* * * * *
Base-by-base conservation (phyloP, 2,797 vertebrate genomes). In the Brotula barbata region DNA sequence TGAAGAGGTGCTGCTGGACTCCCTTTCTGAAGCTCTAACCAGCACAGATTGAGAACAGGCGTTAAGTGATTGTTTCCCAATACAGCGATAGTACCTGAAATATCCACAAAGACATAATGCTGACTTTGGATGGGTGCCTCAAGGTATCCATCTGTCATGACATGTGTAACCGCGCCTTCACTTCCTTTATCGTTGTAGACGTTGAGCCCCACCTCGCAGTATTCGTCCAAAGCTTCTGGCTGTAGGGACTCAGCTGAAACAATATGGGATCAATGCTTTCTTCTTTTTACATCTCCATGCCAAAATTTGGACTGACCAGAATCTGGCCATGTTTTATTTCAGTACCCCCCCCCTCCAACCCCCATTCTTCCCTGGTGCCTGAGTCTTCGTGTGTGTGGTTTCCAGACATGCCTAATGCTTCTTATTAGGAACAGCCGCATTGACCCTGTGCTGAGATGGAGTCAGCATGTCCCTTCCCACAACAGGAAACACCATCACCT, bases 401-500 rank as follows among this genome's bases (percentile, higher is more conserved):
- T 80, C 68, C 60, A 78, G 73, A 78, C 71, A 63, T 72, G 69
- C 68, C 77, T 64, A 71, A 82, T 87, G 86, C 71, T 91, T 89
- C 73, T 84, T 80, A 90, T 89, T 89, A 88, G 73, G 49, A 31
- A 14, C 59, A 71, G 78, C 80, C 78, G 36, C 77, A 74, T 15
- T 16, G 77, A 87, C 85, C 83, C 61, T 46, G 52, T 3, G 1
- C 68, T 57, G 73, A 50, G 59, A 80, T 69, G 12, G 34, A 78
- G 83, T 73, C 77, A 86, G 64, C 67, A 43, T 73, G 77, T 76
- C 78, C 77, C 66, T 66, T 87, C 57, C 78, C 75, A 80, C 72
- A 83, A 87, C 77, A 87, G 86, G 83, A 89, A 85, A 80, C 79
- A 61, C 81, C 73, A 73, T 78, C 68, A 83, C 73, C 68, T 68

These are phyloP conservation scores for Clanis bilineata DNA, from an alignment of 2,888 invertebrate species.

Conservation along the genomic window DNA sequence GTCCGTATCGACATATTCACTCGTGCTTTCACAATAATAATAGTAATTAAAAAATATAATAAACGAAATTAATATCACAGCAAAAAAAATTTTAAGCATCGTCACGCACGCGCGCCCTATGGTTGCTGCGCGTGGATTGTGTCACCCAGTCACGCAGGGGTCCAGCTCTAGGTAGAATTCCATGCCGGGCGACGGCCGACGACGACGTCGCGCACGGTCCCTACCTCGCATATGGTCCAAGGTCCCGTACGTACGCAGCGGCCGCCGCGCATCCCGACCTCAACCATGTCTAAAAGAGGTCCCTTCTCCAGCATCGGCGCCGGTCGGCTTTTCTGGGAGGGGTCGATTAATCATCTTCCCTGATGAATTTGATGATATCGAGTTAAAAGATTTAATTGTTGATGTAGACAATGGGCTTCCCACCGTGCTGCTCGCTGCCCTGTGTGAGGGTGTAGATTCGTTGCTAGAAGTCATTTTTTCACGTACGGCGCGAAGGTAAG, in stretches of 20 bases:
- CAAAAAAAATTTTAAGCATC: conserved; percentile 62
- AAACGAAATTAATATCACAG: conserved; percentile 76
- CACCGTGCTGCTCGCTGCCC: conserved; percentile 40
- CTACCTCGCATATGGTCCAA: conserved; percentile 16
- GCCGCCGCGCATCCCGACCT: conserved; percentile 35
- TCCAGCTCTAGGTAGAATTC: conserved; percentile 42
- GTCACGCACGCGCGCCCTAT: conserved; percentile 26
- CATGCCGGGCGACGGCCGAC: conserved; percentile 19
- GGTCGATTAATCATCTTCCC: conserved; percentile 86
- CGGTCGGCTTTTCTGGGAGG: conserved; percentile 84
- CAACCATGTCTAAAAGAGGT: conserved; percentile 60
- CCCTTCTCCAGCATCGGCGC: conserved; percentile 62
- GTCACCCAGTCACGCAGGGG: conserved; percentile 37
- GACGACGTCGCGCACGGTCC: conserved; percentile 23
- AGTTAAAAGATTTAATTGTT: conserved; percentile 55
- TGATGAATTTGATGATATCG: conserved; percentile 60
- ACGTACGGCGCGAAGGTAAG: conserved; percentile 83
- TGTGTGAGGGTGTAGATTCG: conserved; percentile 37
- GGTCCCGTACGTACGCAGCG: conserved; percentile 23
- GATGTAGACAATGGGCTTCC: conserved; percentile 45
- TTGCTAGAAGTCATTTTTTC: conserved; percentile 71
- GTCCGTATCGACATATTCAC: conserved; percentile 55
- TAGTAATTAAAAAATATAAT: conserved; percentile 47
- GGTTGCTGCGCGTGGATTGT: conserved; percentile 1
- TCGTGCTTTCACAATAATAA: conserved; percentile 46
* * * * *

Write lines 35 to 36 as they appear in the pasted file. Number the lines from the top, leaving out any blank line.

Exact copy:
- GTCCGTATCGACATATTCAC: conserved; percentile 55
- TAGTAATTAAAAAATATAAT: conserved; percentile 47